Two Statistical Studies

[dc]I[/dc] want to share two statistical “studies” with you. Both of these were done this weekend, using the cash S&P index from 1/2/1987 – 10/14/2011. Both show a strong and convincing edge. Without further ado, let’s dig into the results.

Study #1 – Bearish Bias

Sell short on today’s close if all of the following are true:

  • Today’s close is under the 200 day moving average (indicates a weak or bear market)
  • Today’s close is the highest of the past 20 closes and the 3 period RSI > 80 (shows overextension)
  • The highest 20 day historical volatility of the past two months was greater than 40% (suggests an emotional, volatile market)

The table that follows shows the results of this system, with $1MM invested per trade, exiting on each of x days later:

Take a minute to make sure you understand the table. System results can sometimes be highly dependent on the exit point, so each row of the table shows the results of exiting on that day following the signal. We should, in general, be suspicious of a system that showed a strong edge on only a few of the days. In this case, the results appear to be fairly stable for a month (20 trading days) following the signal conditions, so it does appear, based on this test, that we might have a valid system. Winning percentage (remember, this is a short system, so that is the % of time the exit on that day is below Friday’s close), is fairly consistent, but the system is profitable on all days following the entry condition. Note especially the very dramatic Profit Factor on the first two days, showing that the winning trades were, on average, much larger than losing trades.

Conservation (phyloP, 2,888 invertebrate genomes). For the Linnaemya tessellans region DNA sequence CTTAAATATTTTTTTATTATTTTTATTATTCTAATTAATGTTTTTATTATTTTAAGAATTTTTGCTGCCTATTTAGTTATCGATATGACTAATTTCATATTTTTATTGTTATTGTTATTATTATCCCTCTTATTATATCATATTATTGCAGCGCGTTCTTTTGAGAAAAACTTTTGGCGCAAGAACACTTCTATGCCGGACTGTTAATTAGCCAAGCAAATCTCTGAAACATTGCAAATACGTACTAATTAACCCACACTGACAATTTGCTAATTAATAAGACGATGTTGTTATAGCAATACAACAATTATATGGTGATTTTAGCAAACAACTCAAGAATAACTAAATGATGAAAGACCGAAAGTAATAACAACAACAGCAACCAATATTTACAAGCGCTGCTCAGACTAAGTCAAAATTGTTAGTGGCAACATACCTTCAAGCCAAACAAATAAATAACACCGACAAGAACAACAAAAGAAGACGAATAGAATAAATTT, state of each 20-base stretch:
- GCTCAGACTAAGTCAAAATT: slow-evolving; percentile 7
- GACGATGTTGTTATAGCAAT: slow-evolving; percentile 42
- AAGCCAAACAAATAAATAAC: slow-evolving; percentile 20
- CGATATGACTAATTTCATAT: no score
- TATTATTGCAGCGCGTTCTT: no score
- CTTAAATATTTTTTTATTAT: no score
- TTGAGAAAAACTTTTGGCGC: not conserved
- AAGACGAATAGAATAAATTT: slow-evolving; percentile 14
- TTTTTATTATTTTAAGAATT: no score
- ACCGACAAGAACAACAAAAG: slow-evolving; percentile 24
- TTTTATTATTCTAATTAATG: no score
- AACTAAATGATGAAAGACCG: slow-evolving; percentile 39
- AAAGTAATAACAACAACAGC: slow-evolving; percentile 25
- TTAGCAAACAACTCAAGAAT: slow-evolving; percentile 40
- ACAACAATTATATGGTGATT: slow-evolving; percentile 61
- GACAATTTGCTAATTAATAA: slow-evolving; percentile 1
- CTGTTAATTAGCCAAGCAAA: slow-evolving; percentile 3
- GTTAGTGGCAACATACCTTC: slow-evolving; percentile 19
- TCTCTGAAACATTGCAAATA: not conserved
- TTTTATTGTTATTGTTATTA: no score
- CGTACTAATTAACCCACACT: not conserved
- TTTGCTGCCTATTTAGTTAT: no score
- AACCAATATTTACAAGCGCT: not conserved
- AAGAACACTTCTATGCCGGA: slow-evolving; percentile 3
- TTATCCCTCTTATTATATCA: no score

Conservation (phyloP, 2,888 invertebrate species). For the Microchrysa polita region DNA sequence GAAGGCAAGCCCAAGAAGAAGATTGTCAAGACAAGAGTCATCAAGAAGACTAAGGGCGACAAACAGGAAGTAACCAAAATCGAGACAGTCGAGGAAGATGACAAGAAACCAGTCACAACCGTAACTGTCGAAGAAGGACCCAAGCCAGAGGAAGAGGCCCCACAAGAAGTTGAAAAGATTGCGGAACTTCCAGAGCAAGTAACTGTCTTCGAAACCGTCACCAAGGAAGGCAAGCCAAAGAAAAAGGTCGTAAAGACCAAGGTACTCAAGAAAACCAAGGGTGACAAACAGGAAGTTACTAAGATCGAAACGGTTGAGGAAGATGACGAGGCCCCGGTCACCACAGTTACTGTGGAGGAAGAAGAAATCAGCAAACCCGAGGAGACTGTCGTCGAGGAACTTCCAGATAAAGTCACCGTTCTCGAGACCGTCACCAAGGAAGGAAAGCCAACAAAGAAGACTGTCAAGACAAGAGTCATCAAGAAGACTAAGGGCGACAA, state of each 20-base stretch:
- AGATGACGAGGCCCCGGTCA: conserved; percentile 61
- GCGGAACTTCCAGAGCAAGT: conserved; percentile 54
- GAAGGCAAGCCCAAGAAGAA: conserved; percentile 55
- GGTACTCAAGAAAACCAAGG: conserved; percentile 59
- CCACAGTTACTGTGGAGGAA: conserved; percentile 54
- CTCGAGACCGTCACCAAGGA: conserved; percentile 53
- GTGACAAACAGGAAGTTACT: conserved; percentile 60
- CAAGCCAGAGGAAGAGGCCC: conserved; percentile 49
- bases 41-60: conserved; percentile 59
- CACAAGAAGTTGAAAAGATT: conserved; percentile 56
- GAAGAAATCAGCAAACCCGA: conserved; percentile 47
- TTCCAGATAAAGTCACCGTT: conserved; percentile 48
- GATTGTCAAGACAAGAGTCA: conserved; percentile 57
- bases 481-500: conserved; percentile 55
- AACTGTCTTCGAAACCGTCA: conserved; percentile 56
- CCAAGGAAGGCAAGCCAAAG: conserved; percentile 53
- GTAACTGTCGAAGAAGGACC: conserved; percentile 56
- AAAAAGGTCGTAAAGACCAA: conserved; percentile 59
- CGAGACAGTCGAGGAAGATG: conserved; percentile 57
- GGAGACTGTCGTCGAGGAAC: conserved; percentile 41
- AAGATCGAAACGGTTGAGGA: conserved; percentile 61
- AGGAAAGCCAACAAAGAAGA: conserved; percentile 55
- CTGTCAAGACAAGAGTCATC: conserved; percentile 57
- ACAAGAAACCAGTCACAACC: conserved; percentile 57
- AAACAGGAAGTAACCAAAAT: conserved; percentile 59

This system triggered another entry on Friday’s close. If we accept this test at face value, we should have gone short on Friday’s close. However, let’s look at another study:

Study #2 – Bullish Bias

Buy on today’s close if all of the following are true:

  • Today is a Friday (“seasonal” day of week tendency)
  • This week’s range was less than the previous week’s range (avoiding overextended market)
  • Both this week and the previous week closed up (positive market tone)
  • Yesterday was a down day, but today’s close higher than yesterdays (very short-term pullback pattern)
  • 20 day historical volatility is greater than it was a week ago (avoiding flatlining markets)

The table that follows shows the results of this system, with $1MM invested per trade, exiting on each of x days later:

Uh oh. Based on this test, it seems we should have gone long on Friday’s close. This system also shows a consistent edge out to the end of the test window with good percentage of wins and a stable profit factor. This system also looks good–what is going on here?

Ok, so obviously neither of these studies is intended to be valid, the point of this post is to raise a caution about statistical studies. In this case, I sat down and created these two studies in 20 minutes, knowing exactly what I was doing, but what if I just found one of them by accident? Many bloggers, traders, or analysts do exactly this, and then publish the results with conviction. In many cases, they are victims of bad math and poor research methodologies; I believe there is rarely if ever any intent to publish misleading information, but I could easily have spun either of these flawed studies into a 2,000 word research report. How can two studies show such a strong edge in opposite directions using the same data and the same entry point (Friday’s close in this case), and, more importantly, how can we avoid these mistakes?